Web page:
Parking Lot To Replace Razed Bethesda Building That Formerly Held Red Tomato Café

Property owner said 10 private spaces will be leased to surrounding businesses


Published:

Owners of the property where the Red Tomato Restaurant once stood are planning to build a private parking lot at the site.

Via Bethany Rodgers

Plans have fallen through for constructing a new retail and office building where Red Tomato Café once stood, and the property owner is instead looking at putting a parking lot on the downtown Bethesda site.

Richard Greenberg of Greenhill Cos. on Tuesday said complications with the county permitting process derailed the project to build a two-story, 2,400-square-foot structure on the St. Elmo Avenue property.

The Bethesda real estate developer’s new plan is to open a private lot of about 10 spaces that it will lease to nearby businesses, said Greenberg, who blamed county officials for the change in direction.

“Instead of getting a brand-new, beautiful building that would’ve contributed to the neighborhood, instead they’re going to get a surface parking lot,” he said.

The county’s director of permitting services, Diane Schwartz Jones, said the trouble arose because the property owner submitted the wrong type of application, requesting an alteration permit rather than a demolition permit.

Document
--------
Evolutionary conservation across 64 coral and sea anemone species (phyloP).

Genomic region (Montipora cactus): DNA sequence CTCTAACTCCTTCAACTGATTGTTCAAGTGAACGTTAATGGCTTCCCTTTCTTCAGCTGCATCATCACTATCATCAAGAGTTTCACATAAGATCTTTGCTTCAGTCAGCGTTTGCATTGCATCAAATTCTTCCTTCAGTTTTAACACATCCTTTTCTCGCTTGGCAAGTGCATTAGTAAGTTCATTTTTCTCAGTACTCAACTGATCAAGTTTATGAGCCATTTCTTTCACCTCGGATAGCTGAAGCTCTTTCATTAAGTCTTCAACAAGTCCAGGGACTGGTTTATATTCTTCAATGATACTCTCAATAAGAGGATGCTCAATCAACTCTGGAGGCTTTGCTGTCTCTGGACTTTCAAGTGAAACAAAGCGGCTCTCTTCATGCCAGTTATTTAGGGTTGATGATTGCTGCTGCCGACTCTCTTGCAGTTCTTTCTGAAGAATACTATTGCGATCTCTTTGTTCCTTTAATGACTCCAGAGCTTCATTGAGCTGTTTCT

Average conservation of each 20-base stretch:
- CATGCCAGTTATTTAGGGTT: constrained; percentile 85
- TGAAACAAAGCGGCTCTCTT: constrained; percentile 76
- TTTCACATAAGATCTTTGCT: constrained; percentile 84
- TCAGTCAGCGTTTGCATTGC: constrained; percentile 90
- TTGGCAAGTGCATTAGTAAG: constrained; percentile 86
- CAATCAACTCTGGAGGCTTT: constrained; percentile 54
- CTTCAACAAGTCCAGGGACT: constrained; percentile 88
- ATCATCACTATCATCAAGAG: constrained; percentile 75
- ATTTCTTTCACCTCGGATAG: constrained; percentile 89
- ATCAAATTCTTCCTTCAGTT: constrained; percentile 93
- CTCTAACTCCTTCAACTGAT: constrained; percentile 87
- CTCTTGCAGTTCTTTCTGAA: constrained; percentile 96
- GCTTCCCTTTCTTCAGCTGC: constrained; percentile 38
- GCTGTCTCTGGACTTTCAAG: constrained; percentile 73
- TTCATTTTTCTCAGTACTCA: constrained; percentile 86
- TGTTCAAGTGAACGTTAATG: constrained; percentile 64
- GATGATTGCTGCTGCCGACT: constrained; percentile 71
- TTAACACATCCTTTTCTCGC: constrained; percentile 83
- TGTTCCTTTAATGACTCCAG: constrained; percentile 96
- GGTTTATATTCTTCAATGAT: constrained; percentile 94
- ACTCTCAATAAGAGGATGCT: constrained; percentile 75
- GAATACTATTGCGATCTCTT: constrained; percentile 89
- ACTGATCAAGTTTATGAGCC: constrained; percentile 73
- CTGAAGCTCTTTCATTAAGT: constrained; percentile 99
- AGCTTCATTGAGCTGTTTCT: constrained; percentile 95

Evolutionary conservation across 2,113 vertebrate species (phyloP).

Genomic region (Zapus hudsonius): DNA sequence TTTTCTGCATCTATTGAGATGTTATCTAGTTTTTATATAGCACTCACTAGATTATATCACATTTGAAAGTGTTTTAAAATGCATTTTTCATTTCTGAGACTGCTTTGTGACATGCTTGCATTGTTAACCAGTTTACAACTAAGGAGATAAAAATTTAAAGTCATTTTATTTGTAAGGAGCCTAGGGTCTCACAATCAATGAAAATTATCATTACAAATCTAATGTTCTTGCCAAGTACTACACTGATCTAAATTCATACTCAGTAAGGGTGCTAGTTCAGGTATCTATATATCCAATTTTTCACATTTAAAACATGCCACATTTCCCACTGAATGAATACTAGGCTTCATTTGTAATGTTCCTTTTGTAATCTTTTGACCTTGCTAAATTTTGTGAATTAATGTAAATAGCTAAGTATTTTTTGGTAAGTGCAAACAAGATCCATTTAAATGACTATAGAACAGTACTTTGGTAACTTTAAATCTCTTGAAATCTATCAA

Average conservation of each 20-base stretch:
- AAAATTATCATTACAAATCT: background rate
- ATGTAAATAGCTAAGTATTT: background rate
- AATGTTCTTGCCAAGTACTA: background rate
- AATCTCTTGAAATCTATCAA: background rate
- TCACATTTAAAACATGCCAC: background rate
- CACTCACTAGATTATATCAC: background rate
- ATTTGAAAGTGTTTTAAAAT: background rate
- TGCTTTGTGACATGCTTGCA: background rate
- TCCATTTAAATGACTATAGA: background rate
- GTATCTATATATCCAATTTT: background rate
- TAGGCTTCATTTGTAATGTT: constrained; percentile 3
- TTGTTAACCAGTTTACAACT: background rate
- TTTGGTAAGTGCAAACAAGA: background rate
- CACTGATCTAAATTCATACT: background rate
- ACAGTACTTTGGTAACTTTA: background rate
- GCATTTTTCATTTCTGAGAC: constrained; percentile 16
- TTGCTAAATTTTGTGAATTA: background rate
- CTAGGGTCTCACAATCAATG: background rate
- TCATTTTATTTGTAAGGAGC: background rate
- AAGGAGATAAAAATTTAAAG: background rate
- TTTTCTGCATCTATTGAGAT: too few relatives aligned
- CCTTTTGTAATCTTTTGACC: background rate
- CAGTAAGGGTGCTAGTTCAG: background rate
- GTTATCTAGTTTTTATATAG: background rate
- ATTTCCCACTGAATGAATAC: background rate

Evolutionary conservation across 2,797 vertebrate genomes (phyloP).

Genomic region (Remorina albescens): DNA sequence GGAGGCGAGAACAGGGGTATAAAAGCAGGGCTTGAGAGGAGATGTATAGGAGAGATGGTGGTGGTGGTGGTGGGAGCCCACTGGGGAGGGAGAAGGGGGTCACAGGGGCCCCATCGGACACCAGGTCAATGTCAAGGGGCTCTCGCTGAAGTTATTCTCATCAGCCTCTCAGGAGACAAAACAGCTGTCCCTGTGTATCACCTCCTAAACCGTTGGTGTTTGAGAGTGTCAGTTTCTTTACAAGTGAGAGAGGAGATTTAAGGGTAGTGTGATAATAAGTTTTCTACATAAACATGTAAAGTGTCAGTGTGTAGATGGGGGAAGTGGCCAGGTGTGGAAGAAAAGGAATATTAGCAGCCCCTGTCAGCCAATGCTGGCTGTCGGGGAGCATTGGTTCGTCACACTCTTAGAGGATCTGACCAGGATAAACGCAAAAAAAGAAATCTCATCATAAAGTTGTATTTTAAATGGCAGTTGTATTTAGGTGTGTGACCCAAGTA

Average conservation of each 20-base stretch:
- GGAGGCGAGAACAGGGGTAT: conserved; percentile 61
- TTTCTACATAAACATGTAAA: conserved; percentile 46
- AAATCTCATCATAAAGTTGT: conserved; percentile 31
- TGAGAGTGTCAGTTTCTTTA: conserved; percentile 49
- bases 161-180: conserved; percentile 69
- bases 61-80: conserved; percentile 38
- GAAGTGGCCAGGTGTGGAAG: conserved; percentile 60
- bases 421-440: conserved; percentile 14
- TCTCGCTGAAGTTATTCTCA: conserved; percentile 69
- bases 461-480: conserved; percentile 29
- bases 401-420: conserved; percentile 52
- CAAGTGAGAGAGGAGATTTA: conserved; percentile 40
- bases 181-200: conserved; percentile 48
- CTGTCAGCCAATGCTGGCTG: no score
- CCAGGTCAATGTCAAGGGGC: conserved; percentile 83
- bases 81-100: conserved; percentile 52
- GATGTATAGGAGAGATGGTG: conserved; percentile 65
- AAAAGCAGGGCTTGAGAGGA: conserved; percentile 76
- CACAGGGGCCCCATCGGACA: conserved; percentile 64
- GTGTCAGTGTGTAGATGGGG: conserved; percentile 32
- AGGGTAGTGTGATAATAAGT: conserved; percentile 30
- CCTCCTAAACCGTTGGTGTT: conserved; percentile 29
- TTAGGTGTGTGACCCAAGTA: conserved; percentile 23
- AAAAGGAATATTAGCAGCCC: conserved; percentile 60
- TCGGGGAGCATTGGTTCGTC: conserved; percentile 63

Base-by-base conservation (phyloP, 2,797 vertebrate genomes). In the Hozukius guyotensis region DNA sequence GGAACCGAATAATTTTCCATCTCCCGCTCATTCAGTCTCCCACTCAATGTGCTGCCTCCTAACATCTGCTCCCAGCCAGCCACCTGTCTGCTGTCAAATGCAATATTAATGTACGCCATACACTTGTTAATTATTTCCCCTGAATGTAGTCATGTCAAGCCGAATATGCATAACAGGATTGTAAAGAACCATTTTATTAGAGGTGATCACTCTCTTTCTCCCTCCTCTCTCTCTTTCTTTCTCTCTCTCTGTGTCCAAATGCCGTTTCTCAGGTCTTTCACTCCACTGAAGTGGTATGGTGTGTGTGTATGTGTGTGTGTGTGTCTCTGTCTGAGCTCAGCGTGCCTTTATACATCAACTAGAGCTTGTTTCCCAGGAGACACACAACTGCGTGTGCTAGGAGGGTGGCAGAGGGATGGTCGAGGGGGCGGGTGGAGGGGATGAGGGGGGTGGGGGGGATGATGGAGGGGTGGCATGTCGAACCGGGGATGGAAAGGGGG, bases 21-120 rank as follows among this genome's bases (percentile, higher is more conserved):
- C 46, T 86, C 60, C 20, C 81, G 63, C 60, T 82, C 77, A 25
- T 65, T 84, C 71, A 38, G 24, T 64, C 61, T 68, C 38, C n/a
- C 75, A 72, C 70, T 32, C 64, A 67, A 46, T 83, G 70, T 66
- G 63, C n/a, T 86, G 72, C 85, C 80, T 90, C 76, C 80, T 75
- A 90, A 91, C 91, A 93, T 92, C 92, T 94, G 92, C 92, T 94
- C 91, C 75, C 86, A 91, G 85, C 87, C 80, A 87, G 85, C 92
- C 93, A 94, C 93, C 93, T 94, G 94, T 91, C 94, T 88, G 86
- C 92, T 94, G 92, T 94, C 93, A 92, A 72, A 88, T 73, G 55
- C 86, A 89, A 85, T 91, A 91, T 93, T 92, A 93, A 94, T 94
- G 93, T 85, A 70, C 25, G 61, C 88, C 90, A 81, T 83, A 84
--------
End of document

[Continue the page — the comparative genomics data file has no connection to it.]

The majority of the building that formerly held the Red Tomato was leveled in late 2016, Greenberg said. Based on past experience, Greenberg said his company thought as long as one wall was left standing, the county would consider the project a renovation and subject it to a less-stringent set of regulations. He said the demolition crews did keep one wall.

However, Jones said a county inspector, who was responding to a complaint lodged by the developers' architect against a neighboring property, found that less than half a wall remained on the site and that the utilities had been cut off.

“This clearly would’ve been a demolition permit if it had been properly submitted,” she said.

Greenberg noted that the county issued the permits and finalized them after inspecting the demolition in early December. Then, in early January, the county sent the architect a letter stating that the permits had been filed incorrectly and instructing him to submit new ones.

The county's request to correct the permitting discrepancy would’ve involved complying with sediment control regulations. Greenberg said the additional requirements would’ve added between $100,000 and $150,000 to the project cost, killing its financial feasibility.

He said two potential tenants had already indicated interest in the future building, and a new restaurant probably would’ve occupied the ground floor.

His company expects to have the parking lot complete by mid-July, he said.

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